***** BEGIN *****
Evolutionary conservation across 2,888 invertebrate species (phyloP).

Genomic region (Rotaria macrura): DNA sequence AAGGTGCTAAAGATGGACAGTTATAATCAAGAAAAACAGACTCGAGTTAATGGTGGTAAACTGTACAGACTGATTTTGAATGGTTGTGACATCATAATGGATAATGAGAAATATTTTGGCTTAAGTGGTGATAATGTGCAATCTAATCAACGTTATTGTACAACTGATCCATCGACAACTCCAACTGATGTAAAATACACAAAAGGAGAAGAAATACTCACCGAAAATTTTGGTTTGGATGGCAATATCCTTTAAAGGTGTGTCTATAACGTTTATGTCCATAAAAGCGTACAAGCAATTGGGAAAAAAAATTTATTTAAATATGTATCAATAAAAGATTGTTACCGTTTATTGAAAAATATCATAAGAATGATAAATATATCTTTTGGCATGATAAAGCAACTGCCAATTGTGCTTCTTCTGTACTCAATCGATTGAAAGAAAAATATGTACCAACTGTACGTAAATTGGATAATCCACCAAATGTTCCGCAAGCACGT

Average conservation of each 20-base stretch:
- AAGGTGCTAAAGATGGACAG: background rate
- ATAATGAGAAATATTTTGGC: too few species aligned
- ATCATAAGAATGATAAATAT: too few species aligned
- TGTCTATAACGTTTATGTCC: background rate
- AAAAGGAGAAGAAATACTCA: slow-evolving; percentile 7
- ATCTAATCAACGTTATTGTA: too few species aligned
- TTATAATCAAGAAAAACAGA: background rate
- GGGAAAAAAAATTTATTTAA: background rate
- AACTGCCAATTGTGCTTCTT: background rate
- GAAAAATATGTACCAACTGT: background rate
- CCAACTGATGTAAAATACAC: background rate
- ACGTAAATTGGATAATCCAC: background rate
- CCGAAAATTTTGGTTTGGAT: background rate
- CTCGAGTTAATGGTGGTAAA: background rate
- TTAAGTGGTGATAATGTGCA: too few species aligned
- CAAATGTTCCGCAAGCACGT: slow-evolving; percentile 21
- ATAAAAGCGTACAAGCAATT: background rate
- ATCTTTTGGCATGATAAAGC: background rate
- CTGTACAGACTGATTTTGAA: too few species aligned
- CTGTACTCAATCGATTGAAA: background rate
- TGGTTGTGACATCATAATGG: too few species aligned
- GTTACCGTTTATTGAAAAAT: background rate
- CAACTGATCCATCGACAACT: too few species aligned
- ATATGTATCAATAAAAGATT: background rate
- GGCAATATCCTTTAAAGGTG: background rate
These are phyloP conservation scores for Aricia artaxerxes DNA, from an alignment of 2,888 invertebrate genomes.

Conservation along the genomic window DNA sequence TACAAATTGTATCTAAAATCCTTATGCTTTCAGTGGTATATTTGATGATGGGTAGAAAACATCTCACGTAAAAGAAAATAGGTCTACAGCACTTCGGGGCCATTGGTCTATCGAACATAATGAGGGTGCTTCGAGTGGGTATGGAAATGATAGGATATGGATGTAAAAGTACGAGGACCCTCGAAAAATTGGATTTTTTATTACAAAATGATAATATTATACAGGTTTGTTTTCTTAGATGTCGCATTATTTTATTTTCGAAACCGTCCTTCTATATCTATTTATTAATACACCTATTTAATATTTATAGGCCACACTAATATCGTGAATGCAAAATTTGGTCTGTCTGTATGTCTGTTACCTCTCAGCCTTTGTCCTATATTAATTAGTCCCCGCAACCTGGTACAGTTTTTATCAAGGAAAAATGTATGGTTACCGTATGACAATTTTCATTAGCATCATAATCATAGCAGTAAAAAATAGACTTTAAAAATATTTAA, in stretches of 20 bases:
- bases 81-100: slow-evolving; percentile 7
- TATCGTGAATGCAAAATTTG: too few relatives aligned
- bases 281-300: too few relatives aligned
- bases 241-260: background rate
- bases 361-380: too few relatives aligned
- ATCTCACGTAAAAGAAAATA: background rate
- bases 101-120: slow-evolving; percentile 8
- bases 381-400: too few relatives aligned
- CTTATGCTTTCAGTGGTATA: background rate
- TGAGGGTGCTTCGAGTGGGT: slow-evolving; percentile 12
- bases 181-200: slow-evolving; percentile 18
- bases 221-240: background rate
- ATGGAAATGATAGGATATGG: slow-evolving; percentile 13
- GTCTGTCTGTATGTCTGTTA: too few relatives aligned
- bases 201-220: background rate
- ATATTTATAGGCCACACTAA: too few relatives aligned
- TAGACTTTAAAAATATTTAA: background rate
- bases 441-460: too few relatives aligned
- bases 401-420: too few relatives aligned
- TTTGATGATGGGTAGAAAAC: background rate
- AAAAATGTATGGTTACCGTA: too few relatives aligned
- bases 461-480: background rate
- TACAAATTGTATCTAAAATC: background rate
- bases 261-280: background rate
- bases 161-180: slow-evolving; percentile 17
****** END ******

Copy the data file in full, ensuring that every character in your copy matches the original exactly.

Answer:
Evolutionary conservation across 2,888 invertebrate species (phyloP).

Genomic region (Rotaria macrura): DNA sequence AAGGTGCTAAAGATGGACAGTTATAATCAAGAAAAACAGACTCGAGTTAATGGTGGTAAACTGTACAGACTGATTTTGAATGGTTGTGACATCATAATGGATAATGAGAAATATTTTGGCTTAAGTGGTGATAATGTGCAATCTAATCAACGTTATTGTACAACTGATCCATCGACAACTCCAACTGATGTAAAATACACAAAAGGAGAAGAAATACTCACCGAAAATTTTGGTTTGGATGGCAATATCCTTTAAAGGTGTGTCTATAACGTTTATGTCCATAAAAGCGTACAAGCAATTGGGAAAAAAAATTTATTTAAATATGTATCAATAAAAGATTGTTACCGTTTATTGAAAAATATCATAAGAATGATAAATATATCTTTTGGCATGATAAAGCAACTGCCAATTGTGCTTCTTCTGTACTCAATCGATTGAAAGAAAAATATGTACCAACTGTACGTAAATTGGATAATCCACCAAATGTTCCGCAAGCACGT

Average conservation of each 20-base stretch:
- AAGGTGCTAAAGATGGACAG: background rate
- ATAATGAGAAATATTTTGGC: too few species aligned
- ATCATAAGAATGATAAATAT: too few species aligned
- TGTCTATAACGTTTATGTCC: background rate
- AAAAGGAGAAGAAATACTCA: slow-evolving; percentile 7
- ATCTAATCAACGTTATTGTA: too few species aligned
- TTATAATCAAGAAAAACAGA: background rate
- GGGAAAAAAAATTTATTTAA: background rate
- AACTGCCAATTGTGCTTCTT: background rate
- GAAAAATATGTACCAACTGT: background rate
- CCAACTGATGTAAAATACAC: background rate
- ACGTAAATTGGATAATCCAC: background rate
- CCGAAAATTTTGGTTTGGAT: background rate
- CTCGAGTTAATGGTGGTAAA: background rate
- TTAAGTGGTGATAATGTGCA: too few species aligned
- CAAATGTTCCGCAAGCACGT: slow-evolving; percentile 21
- ATAAAAGCGTACAAGCAATT: background rate
- ATCTTTTGGCATGATAAAGC: background rate
- CTGTACAGACTGATTTTGAA: too few species aligned
- CTGTACTCAATCGATTGAAA: background rate
- TGGTTGTGACATCATAATGG: too few species aligned
- GTTACCGTTTATTGAAAAAT: background rate
- CAACTGATCCATCGACAACT: too few species aligned
- ATATGTATCAATAAAAGATT: background rate
- GGCAATATCCTTTAAAGGTG: background rate
These are phyloP conservation scores for Aricia artaxerxes DNA, from an alignment of 2,888 invertebrate genomes.

Conservation along the genomic window DNA sequence TACAAATTGTATCTAAAATCCTTATGCTTTCAGTGGTATATTTGATGATGGGTAGAAAACATCTCACGTAAAAGAAAATAGGTCTACAGCACTTCGGGGCCATTGGTCTATCGAACATAATGAGGGTGCTTCGAGTGGGTATGGAAATGATAGGATATGGATGTAAAAGTACGAGGACCCTCGAAAAATTGGATTTTTTATTACAAAATGATAATATTATACAGGTTTGTTTTCTTAGATGTCGCATTATTTTATTTTCGAAACCGTCCTTCTATATCTATTTATTAATACACCTATTTAATATTTATAGGCCACACTAATATCGTGAATGCAAAATTTGGTCTGTCTGTATGTCTGTTACCTCTCAGCCTTTGTCCTATATTAATTAGTCCCCGCAACCTGGTACAGTTTTTATCAAGGAAAAATGTATGGTTACCGTATGACAATTTTCATTAGCATCATAATCATAGCAGTAAAAAATAGACTTTAAAAATATTTAA, in stretches of 20 bases:
- bases 81-100: slow-evolving; percentile 7
- TATCGTGAATGCAAAATTTG: too few relatives aligned
- bases 281-300: too few relatives aligned
- bases 241-260: background rate
- bases 361-380: too few relatives aligned
- ATCTCACGTAAAAGAAAATA: background rate
- bases 101-120: slow-evolving; percentile 8
- bases 381-400: too few relatives aligned
- CTTATGCTTTCAGTGGTATA: background rate
- TGAGGGTGCTTCGAGTGGGT: slow-evolving; percentile 12
- bases 181-200: slow-evolving; percentile 18
- bases 221-240: background rate
- ATGGAAATGATAGGATATGG: slow-evolving; percentile 13
- GTCTGTCTGTATGTCTGTTA: too few relatives aligned
- bases 201-220: background rate
- ATATTTATAGGCCACACTAA: too few relatives aligned
- TAGACTTTAAAAATATTTAA: background rate
- bases 441-460: too few relatives aligned
- bases 401-420: too few relatives aligned
- TTTGATGATGGGTAGAAAAC: background rate
- AAAAATGTATGGTTACCGTA: too few relatives aligned
- bases 461-480: background rate
- TACAAATTGTATCTAAAATC: background rate
- bases 261-280: background rate
- bases 161-180: slow-evolving; percentile 17